the bulkheads and other plywood
. Depending on the quality of the plywood
, the exterior veneer can be anything from paper thin to an 1/8" or so. I've had some veneered plywood that was so thin that barely touching it with a sander ground through exterior veneer.
I've had terrible luck with Watco oil. It stays sticky, attracts dirt, turns black with mold
. and looks like crap in a month or less of application. I've seen furniture finished with Tung Oil that was beautiful but don't know how it holds up on the exterior. Varnish
if you are anal about staying ahead of the UV/wear. Need at least 5 coats of varnish initially and then a recoat every 1-4 months depending on your location and sun exposure. Every few years you'll have to take it back to bare wood and start over. There are newer varnish like products on the market from Sikkens and others. Some people swear by them, I swear at them. They tend to have an orangish, almost paint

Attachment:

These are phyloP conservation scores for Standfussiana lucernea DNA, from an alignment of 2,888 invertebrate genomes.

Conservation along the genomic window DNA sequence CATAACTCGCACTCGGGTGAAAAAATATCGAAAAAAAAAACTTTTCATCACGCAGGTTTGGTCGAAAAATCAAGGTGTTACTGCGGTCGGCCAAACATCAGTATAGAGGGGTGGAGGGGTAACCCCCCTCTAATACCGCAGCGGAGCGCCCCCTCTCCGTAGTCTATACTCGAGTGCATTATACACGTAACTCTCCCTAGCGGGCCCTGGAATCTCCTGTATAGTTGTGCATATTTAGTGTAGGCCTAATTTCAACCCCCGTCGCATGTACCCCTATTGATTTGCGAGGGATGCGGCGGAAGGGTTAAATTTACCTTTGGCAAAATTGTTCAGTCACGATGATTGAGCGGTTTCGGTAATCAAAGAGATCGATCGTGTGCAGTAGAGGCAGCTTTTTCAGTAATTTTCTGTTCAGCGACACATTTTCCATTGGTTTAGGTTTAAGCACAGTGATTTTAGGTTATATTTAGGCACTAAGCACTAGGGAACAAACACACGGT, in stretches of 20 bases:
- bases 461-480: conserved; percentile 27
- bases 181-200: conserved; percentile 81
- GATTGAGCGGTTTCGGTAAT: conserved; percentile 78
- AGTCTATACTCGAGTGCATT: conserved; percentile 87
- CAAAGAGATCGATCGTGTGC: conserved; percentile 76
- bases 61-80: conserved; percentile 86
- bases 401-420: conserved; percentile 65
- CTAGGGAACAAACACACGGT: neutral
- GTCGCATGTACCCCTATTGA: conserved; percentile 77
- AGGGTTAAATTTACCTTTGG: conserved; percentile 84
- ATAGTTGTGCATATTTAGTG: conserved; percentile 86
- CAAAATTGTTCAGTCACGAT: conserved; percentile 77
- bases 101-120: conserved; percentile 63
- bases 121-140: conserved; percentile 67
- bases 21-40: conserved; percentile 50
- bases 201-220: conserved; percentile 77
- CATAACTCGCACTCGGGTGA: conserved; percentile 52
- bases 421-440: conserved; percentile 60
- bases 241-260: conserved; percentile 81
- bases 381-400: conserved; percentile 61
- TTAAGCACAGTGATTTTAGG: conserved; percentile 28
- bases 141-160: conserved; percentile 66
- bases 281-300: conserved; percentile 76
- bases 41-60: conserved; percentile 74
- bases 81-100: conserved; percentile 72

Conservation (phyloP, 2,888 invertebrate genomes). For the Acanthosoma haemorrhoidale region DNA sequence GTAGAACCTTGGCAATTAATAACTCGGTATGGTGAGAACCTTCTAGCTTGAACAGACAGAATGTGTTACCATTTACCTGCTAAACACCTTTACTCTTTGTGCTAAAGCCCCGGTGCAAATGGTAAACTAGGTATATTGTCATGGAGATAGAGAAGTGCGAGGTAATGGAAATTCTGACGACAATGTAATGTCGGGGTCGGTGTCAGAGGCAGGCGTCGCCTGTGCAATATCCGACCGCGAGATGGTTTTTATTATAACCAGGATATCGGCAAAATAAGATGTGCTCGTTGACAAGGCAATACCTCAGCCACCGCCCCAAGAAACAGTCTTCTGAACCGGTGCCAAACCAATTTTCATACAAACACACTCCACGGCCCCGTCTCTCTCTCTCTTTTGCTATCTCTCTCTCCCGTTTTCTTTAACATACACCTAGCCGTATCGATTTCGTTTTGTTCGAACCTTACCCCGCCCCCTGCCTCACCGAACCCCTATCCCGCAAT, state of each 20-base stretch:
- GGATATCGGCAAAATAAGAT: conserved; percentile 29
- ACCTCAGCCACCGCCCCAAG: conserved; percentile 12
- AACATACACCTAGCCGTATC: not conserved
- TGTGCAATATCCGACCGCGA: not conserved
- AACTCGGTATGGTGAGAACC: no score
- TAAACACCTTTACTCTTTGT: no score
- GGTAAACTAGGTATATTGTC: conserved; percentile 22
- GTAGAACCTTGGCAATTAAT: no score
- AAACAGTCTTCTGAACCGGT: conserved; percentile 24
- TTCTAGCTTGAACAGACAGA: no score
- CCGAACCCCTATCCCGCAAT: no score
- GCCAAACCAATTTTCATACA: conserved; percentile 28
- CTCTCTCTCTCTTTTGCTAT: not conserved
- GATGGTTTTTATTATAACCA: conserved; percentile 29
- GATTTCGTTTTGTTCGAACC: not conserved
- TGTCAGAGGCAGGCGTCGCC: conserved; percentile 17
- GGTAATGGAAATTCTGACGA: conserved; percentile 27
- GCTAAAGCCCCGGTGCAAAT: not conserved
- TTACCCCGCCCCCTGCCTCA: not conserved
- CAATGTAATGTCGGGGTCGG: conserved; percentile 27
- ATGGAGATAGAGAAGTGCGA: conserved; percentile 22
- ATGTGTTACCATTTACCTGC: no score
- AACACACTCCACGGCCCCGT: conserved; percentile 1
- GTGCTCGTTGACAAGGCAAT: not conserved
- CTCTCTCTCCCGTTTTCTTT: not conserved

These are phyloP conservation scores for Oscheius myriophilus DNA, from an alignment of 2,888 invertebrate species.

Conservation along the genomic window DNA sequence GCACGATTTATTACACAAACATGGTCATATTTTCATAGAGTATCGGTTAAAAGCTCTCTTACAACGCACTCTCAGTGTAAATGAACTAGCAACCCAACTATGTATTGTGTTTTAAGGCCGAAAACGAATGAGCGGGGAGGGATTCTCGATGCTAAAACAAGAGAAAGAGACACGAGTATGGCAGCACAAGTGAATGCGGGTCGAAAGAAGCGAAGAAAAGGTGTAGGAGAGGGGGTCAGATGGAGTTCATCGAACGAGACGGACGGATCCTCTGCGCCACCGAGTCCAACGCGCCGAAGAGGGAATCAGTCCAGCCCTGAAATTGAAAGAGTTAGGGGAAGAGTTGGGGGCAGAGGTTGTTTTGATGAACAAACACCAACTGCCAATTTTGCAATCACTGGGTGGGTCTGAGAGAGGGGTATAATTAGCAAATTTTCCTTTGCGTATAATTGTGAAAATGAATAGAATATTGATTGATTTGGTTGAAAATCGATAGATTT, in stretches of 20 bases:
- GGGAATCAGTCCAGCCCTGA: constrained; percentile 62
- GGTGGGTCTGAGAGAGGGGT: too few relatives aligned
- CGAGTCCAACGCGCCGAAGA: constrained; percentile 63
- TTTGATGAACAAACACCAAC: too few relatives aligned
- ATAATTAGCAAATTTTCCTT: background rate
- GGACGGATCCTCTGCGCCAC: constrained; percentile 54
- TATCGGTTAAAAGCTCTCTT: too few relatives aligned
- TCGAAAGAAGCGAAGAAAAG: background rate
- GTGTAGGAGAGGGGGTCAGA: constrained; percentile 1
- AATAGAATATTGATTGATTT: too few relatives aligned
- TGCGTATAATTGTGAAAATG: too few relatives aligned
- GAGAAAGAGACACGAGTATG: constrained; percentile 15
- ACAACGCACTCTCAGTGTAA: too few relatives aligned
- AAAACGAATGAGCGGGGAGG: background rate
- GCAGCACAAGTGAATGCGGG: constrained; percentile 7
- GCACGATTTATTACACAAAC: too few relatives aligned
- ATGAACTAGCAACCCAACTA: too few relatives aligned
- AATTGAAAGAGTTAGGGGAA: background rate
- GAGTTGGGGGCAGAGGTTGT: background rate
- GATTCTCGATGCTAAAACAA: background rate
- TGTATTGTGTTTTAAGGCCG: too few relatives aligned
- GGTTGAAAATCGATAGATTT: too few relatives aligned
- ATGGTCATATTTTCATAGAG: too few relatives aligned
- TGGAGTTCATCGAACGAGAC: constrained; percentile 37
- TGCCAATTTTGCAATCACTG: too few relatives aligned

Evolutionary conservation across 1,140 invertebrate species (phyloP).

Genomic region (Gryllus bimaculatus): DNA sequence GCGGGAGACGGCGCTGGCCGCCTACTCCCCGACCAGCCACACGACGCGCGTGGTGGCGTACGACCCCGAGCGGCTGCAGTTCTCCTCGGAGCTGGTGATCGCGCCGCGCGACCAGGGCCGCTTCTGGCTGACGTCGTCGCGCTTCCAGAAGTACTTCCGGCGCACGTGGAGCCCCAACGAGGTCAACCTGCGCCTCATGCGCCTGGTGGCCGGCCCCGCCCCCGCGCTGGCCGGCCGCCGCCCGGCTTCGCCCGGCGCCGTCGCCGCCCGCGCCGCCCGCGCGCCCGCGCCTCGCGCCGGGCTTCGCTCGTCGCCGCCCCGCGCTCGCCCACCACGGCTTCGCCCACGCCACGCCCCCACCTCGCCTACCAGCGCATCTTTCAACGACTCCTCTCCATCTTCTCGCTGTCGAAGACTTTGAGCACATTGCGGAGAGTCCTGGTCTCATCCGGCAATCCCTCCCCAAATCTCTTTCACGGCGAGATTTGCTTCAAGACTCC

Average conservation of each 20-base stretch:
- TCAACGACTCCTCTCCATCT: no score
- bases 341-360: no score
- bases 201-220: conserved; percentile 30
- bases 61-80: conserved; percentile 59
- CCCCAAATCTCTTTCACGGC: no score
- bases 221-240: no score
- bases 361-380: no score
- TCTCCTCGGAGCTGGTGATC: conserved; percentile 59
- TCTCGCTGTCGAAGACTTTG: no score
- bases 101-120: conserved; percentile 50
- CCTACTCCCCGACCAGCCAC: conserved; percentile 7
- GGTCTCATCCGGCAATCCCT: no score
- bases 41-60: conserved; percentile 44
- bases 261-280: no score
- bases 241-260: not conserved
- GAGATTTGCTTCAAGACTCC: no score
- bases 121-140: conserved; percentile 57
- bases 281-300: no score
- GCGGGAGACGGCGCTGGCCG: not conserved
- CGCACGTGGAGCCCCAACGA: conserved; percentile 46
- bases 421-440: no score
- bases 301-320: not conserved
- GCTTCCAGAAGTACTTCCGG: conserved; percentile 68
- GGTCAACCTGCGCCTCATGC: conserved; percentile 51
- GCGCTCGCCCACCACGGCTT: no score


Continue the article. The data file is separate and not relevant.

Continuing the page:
like finish that, to me, looks worse than weathered naked teak. There may be some even newer varieties of the above that don't have the strong orange hue. Didn't find these varnish substitutes to be any longer lived than real varnish. Last time I was at the chandlery
, noticed that Epifanes has a new varnish especially for teak and other oily woods. Haven't tried it see if it is any better than their regular varnish that I like.
Be careful sanding teak. My old boat has had the caprail varnished for a long time. Unfortunately, the following owners didn't stay ahead of the UV breakdown of the varnish so had to sand heavily to bring it back. The cap rail is now only about a quarter inch thick, down from its original 3/4".